The technology is being used to set the boundaries for national parks in Madagascar and to learn more about the impacts of development pressure in the Amazon rainforest.

Among the many applications, none may be more controversial than telling the birding world, including ornithological experts, that there are 15 new species of birds in the U.S. and Canada.

“These are 15 overlooked species – genetically distinct but look[ing] the same,” said Mark Stoeckle of Rockefeller University in New York City and a co-author of the paper in Molecular Ecology Notes.

Considering how well studied North American birds are, that result came as a surprise, Stoeckle told IPS.

“Can we use DNA alone to define a species? Perhaps in future, but right now we need expert opinion,” he said.

Some of those experts have argued previously that this technology remains unproven. Species identification and classification is called taxonomy, and it has a rich scientific tradition of more than three hundred years.

However, the new genetic analysis shows “there are a number of cases of deep genetic divergences within what are currently called single species,” Herbert said.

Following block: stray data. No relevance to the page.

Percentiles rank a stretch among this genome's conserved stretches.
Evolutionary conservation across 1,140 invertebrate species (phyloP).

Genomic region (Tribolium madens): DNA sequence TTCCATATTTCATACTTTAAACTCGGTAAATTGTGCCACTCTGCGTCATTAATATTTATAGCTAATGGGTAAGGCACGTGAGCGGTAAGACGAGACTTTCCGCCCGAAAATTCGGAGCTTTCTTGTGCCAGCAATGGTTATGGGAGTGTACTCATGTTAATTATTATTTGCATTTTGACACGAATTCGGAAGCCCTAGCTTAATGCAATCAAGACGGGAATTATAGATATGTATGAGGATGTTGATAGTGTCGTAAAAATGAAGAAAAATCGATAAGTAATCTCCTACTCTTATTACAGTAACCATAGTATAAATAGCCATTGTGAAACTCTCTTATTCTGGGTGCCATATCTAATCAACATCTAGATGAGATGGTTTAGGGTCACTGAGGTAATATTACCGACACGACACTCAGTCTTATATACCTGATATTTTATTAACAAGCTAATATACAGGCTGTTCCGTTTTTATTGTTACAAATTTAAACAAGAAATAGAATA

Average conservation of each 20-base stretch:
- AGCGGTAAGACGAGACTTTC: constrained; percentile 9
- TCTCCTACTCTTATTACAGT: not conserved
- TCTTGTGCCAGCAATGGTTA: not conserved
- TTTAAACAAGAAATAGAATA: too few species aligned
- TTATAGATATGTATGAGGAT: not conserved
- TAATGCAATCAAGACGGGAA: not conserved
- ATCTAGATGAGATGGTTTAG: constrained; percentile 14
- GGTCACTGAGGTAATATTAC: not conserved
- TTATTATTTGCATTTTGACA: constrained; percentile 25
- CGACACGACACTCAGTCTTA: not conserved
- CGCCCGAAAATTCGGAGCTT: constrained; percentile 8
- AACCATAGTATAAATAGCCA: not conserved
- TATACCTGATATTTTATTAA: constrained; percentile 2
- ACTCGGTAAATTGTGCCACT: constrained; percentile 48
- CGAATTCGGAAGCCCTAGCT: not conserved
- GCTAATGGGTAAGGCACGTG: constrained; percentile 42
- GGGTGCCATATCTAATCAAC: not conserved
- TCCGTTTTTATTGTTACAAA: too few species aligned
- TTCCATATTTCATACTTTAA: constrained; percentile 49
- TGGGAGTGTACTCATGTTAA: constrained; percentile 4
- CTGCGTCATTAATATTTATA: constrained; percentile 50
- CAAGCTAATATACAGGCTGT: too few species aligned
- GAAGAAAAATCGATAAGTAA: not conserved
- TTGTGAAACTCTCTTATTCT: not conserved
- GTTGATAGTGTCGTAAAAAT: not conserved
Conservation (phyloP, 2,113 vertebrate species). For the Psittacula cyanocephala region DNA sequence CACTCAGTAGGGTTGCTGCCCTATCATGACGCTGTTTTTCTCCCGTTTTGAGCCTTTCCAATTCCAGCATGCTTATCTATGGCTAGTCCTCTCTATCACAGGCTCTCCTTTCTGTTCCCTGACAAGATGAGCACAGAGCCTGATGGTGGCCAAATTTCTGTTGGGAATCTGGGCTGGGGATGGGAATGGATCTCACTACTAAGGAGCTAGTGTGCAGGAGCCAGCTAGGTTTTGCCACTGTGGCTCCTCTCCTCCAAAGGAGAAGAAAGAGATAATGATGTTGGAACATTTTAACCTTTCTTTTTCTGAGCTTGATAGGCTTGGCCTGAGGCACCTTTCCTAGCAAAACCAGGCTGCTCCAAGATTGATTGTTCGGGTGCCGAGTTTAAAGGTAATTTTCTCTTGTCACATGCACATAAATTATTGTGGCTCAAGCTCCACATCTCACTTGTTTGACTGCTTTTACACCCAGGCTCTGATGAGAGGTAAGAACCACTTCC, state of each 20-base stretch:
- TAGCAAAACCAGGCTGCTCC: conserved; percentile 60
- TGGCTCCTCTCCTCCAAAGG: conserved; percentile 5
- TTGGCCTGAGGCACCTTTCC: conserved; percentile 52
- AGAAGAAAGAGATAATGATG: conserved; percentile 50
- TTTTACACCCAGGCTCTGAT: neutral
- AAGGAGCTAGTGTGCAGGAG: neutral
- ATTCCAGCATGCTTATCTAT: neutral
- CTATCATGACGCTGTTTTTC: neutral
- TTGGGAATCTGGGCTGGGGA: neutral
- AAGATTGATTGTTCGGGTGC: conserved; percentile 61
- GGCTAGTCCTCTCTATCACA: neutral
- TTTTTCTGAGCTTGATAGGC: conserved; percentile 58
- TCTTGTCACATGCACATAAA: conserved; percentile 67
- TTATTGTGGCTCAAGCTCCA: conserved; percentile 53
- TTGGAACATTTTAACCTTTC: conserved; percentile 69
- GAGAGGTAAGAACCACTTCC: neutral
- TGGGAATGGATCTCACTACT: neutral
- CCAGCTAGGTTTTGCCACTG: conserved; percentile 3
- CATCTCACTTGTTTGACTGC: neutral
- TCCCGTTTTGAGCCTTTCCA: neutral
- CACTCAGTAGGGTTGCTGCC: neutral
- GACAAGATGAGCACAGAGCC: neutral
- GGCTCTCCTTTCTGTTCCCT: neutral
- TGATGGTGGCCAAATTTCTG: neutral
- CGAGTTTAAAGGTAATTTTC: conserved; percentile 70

Even though birds may appear very similar to human observers, a species with a distinct DNA barcode very rarely interbreeds; they literally find birds of a feather as mates. Also, the fauna (birds and bats) newly distinguished by virtue of unique DNA do not yet have unique names. That issue and process is the subject of scientific discussion and debate.

“We would raise hackles if we said DNA is now the only way to ID species,” Herbert noted.

Taxonomy, however, is difficult, tedious and painstaking work and takes many years to develop expertise.

For example, Stoeckle discovered an unusual centipede while wandering in New York’s Central Park one day. It took four years of work by centipede experts, who happen to be in Italy, to identify it as a new species after visually comparing it to all other identified centipedes.

DNA bar-coding will make this happen much more quickly, he said.

More importantly, the technology means that nearly all living things on the planet could be actually identified. Right now not even all of the world’s 5,500 mammals have been identified. Biologists estimate that there might be two million species on earth, not including bacteria and fungi.

Herbert says that in just seven years, they could build a DNA bar code “library” that would precisely identify 500,000 animal species – including insects, invertebrates and fish. The cost would be a relatively modest 100 million dollars for the Bar Code of Life Data Systems and fundraising efforts are underway around the globe. Already the Bar Code of Life has catalogued more than 25,000 species.

“What it will mean effectively is that researchers will find a barcode linked to just about anything encountered anywhere on the planet,” Herbert said.

And by then biologists in the field will have a hand-held device, akin to a GPS, that will tell them precisely what species any hair or feather or insect shell found along a remote jungle trail belongs to.

“Our job is to reveal how many species there are on the planet and provide really simple tools to tell one species from another,” Herbert concluded.